First-generation student immerses herself in GC's offerings to gain practical experience

Candra Clason Garrett outside

First-generation student immerses herself in GC's offerings to gain practical experience

Candra Clason Garrett, ’12, is ambitious. As a first-generation college student, she took advantage of all that Georgia College had to offer, so she could get the most out of her four-year experience, while managing a 4.0 GPA in her major.

Today, that same initiative is paying off, as she applies what she learned from the classroom and leadership programs to her profession. 

Candra Clason Garrett, '12
Candra Clason Garrett, '12


As a senior user experience (UX) designer with Launch XD, Garrett thrives in her career. She performs company research and digital audits as well as market/industry benchmarking. 

“When I’m in the design phase, I am conceptualizing new design approaches to solve clients’ business goals and simultaneously win over key users of the product or service,” Garrett said. “No matter what phase of the project I am in, I am continuously collaborating with the client and applying my knowledge of human behavior along the way.”

It was the study of human behavior that helped form the cornerstone of her career.

“Through advanced research and methods coursework—the psychology lab—I was able to conduct primary psychological research on my own topics of interest for five semesters,” said Garrett. “This is something most students don’t get to do until graduate school, so I felt privileged to have the opportunity and guidance. I gained so much knowledge and confidence through this coursework.”

The psychology department offered her countless opportunities to grow in leadership, knowledge and practice through the guidance of Dr. H. “Lee” Gillis, chair, Department of Psychological Science.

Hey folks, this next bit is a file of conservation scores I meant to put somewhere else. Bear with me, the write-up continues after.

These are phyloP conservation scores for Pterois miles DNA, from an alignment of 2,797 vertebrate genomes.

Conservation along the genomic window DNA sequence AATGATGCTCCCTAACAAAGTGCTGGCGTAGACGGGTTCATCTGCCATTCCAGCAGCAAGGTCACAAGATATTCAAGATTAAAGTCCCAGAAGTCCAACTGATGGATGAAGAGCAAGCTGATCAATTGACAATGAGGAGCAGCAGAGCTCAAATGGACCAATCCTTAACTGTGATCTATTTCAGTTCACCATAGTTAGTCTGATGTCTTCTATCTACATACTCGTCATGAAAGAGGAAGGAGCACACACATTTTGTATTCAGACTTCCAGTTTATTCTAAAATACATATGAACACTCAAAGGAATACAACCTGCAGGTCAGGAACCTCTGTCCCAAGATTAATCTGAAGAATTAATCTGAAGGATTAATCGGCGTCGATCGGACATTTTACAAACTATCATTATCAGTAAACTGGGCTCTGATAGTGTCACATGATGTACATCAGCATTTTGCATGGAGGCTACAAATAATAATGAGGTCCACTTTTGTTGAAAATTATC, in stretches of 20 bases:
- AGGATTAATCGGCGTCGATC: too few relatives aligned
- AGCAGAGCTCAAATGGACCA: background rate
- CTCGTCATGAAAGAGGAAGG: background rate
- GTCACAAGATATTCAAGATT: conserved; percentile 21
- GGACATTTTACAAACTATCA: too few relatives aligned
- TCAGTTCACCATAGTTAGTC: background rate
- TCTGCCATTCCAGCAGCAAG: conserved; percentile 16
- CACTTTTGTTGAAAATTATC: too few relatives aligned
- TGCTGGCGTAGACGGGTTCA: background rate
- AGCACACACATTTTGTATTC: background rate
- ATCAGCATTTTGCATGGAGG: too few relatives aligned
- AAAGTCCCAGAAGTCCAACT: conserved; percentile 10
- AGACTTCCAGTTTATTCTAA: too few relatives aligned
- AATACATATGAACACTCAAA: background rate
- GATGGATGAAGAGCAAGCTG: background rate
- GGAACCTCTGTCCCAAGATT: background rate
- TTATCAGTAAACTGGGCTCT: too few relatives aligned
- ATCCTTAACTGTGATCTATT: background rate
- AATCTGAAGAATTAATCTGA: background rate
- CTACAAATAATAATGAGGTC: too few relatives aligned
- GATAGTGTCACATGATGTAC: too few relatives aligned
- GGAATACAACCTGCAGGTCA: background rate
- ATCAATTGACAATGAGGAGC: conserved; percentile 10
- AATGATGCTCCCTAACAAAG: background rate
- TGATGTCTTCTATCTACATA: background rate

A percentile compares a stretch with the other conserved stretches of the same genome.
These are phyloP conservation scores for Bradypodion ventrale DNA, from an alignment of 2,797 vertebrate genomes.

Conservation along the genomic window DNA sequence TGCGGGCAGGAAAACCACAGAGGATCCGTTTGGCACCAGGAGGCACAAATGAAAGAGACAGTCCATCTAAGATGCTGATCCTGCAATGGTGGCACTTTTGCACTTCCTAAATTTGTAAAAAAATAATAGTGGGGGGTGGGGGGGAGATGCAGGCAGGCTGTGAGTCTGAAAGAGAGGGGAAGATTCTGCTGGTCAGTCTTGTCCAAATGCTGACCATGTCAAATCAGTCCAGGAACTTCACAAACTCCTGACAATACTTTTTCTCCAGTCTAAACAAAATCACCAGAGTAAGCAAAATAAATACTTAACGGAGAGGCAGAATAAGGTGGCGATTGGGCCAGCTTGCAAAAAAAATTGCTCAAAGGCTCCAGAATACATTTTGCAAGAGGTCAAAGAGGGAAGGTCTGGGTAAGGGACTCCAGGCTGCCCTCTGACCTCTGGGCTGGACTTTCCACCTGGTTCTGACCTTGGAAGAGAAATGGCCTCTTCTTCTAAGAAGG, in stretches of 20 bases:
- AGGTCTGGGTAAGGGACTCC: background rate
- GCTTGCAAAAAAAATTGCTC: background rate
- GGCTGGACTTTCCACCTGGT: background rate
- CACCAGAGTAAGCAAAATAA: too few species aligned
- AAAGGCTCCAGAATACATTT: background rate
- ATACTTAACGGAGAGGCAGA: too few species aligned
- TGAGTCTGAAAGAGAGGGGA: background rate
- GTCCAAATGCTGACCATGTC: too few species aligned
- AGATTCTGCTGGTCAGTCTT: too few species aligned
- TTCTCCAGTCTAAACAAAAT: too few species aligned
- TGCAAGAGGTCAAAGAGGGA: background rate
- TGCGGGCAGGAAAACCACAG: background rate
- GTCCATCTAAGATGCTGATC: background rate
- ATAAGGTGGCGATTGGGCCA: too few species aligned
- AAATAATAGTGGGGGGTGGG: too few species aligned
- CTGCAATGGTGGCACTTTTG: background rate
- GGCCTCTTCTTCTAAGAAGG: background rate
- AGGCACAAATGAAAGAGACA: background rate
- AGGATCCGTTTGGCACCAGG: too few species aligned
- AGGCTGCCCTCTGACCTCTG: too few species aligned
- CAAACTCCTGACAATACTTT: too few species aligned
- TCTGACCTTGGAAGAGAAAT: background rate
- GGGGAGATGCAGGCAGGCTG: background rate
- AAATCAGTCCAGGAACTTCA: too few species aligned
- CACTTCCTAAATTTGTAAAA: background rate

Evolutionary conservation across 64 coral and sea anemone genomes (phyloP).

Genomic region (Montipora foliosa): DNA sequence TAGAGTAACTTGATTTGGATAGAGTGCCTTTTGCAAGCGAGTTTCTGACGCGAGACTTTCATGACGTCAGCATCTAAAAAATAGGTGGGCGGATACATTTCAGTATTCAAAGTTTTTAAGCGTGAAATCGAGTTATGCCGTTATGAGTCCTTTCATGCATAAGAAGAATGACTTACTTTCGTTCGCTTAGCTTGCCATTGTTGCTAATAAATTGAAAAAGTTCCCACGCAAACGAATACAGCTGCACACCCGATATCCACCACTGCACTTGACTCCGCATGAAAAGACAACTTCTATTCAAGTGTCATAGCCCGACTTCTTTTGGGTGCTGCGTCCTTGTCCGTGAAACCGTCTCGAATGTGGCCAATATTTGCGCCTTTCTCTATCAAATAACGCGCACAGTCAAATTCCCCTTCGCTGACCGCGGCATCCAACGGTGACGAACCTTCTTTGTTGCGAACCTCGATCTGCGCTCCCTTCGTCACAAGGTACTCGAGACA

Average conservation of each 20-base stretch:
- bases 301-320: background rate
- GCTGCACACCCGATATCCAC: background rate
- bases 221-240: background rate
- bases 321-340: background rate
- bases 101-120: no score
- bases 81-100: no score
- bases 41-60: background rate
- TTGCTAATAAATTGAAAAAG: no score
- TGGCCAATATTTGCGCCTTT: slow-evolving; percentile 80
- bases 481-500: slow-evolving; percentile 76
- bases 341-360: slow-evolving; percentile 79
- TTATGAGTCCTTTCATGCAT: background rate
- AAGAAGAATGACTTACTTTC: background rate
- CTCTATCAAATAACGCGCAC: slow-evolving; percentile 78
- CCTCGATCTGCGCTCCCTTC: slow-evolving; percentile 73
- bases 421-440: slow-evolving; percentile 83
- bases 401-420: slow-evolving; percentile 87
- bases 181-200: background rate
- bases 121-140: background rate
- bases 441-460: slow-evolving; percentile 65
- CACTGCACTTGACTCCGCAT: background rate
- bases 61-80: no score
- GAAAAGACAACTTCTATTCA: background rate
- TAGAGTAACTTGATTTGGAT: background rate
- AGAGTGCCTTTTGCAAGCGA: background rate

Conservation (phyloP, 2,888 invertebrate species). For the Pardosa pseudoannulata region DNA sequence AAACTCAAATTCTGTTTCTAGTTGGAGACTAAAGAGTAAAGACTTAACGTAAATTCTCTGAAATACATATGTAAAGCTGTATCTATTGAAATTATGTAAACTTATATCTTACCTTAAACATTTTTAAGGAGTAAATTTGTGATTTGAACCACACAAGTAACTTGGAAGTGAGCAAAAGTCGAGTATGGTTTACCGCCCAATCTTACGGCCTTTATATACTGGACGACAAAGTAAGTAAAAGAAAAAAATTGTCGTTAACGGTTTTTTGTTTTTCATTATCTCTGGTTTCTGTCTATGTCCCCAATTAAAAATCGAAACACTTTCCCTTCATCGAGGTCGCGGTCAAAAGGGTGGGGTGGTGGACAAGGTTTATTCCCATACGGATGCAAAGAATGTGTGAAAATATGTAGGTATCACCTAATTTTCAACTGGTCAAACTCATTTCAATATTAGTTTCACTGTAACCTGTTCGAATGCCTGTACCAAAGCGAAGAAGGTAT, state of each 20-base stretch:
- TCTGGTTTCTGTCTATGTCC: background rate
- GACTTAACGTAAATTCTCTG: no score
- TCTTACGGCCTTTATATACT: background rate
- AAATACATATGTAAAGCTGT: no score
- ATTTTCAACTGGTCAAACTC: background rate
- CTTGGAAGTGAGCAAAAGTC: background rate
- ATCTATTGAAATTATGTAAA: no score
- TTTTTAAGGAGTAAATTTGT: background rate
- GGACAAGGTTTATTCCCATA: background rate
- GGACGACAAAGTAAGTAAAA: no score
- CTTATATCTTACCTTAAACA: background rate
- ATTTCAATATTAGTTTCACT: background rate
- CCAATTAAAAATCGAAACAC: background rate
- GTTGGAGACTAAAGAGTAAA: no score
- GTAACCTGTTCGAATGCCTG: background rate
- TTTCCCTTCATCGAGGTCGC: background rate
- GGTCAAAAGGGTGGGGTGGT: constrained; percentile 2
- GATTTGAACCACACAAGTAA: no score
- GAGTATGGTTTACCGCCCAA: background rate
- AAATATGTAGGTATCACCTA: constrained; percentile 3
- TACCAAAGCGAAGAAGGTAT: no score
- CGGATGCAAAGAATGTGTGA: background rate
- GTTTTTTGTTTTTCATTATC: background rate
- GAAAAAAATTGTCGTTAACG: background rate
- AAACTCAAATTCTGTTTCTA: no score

“My communications class with Dr. Gillis continues to be a fascinating and relevant topic, because it’s an important soft skill in every professional context no matter how the times or technology change,” said Garrett. “The textbook from that course is still on my shelf today.”

Garrett also benefitted from Georgia College’s small class sizes.

“Dr. Gillis took the time to get to know me and offered me unique opportunities to grow and expand my horizons,” she said. “We continue to stay in touch, and I’m grateful to know him.”

Garrett was also in the Honors program—engaging students with big, enduring ideas central to human thinking and existence including freedom, equality, democracy and others. Her class time was spent discussing each week’s reading or theme.

Candra Clason Garrett at work as a senior user experience (UX) designer. 

Candra Clason Garrett at work as a senior user experience (UX) designer.
Candra Clason Garrett at work as a senior user experience (UX) designer.


“Hearing other people's perspectives and forming one’s own informed opinion is a great start to thinking independently,” she said. “Through open class discussions, I was able to develop and test my thoughts and voice in a safe space. That gave me courage and confidence to do so out in the world.”